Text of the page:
Did you know... Americans spend more on bicycling gear and
trips ($81 billion) each year than they do on airplane tickets and fees ($51 billion)?
Or that the outdoor recreation industry accounts for $646 billion in spending each
year, supporting 6.1 million direct jobs and generating $80 billion in federal,
state and local tax revenue?
That outdoor recreation amenities like rail-trails are
powerful economic engines is no surprise to the many communities across America
sustained and bolstered by trails tourism. And the data about their true value
continue to pile up.
The Outdoor Industry Association (OIA) this month released an
economic study that found that outdoor recreation is one of America's
fastest growing industries and a major job generator in both the manufacture
and sale of equipment, but also in the American communities served by
recreation amenities. In fact, trips and travel-related spending accounted for $524.8
billion of the total $646 billion in outdoor recreation spending each year.
The Great Allegheny Passage (GAP) was highlighted in the
report, a terrific example of destination rail-trails bringing life, commerce and sustainable business back to towns once decimated by the closure of primary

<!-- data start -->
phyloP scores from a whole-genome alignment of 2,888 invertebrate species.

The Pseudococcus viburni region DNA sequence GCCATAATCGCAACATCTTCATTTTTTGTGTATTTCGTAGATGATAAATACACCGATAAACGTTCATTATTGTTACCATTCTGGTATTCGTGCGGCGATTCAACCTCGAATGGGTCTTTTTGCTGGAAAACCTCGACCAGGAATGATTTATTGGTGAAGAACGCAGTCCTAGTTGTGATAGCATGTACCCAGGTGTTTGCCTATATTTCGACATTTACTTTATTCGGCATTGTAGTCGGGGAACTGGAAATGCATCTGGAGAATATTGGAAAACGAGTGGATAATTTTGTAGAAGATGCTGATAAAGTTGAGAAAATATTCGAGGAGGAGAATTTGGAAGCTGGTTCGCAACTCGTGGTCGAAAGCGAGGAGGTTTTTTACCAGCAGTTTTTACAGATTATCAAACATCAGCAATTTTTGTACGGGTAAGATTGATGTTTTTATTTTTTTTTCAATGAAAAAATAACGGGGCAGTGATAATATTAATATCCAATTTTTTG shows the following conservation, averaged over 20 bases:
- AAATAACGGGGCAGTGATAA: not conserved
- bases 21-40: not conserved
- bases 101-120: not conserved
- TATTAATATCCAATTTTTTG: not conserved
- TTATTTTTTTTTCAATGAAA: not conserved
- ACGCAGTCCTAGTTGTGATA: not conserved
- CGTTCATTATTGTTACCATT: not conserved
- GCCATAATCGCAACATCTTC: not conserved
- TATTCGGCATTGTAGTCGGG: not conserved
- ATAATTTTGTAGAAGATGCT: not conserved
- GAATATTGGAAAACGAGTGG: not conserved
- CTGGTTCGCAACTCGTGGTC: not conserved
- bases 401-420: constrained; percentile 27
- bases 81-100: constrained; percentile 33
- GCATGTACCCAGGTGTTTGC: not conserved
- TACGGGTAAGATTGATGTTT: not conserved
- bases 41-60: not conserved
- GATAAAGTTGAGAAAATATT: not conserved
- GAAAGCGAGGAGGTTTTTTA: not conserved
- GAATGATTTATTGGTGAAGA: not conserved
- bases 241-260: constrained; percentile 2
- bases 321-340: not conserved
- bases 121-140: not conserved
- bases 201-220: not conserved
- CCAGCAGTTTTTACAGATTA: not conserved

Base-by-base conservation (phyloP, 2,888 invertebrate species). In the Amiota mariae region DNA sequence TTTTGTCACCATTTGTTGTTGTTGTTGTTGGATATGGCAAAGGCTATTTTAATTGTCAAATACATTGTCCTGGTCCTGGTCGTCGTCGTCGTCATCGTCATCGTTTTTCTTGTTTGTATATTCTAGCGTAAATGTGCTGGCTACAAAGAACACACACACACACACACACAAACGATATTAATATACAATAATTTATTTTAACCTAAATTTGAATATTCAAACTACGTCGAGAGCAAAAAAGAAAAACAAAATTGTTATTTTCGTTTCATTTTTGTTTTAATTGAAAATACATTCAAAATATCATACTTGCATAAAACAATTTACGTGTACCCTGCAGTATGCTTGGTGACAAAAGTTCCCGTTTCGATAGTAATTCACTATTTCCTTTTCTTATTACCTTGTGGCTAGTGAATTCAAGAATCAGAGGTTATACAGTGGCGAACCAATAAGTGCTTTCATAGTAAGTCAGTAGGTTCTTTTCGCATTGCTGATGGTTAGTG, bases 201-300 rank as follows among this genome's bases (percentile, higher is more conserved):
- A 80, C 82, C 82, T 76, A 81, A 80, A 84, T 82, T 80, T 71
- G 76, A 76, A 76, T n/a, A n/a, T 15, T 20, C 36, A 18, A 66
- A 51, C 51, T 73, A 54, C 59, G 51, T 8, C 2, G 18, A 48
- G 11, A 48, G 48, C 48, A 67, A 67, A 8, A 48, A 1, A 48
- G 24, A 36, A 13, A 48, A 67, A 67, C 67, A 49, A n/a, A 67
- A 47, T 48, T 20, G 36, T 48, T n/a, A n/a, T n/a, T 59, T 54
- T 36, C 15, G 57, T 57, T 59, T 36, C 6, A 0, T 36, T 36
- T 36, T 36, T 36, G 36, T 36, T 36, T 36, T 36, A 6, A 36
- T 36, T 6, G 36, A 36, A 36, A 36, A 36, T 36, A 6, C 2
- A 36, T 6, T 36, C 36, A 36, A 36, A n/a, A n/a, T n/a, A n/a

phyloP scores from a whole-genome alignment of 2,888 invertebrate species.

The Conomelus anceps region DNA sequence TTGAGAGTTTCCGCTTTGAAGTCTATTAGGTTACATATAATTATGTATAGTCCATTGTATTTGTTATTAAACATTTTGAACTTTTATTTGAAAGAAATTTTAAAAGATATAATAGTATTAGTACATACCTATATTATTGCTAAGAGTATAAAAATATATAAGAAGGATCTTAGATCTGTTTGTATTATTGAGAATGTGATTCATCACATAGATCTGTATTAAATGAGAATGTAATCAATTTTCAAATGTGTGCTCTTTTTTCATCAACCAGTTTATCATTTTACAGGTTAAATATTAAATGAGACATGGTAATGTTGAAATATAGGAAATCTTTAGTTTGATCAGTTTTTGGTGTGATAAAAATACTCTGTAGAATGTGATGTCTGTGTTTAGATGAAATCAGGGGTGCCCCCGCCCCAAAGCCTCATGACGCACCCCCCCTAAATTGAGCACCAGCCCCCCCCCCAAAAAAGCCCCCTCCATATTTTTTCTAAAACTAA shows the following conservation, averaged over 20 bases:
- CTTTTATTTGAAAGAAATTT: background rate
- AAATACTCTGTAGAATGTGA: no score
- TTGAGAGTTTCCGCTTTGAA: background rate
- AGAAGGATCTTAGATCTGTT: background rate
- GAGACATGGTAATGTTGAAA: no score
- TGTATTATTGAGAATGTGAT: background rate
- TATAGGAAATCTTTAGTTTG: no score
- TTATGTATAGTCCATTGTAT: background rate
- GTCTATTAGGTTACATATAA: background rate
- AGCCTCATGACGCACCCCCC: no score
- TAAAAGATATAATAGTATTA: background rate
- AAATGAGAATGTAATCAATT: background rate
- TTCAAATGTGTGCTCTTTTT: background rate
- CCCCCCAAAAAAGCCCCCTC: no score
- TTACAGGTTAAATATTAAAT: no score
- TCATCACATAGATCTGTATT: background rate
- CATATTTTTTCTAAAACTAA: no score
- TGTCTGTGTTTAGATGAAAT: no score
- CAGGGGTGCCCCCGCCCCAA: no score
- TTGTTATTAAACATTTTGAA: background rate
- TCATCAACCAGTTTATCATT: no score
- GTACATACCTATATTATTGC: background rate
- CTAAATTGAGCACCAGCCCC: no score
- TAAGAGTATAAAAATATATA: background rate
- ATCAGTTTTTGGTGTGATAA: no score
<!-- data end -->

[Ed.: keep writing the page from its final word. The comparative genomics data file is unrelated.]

industries. A 2012 study
by the Center for Regional Progress at Frostburg State University found that trail
tourism along the GAP injects an estimated $50 million dollars a year in direct
spending in these towns.
Of course, the message behind the OIA report is that outdoor
recreation amenities, such as protected public lands and trails, are crucial to
the continued success of this industry. With any luck, our state governors are
paying attention, as this month they prepare to decide whether to opt out of
Recreational Trails Program (RTC) funding and instead use that tiny percentage
of funds dedicated for public trails for continued highway expansion and
Does your Governor believe public trails are important amenities
for the citizens of your state? Help
us urge elected officials to retain RTP funding.
Florida's decision this week to set aside $50 million for the creation of a 275-mile cross-state trail
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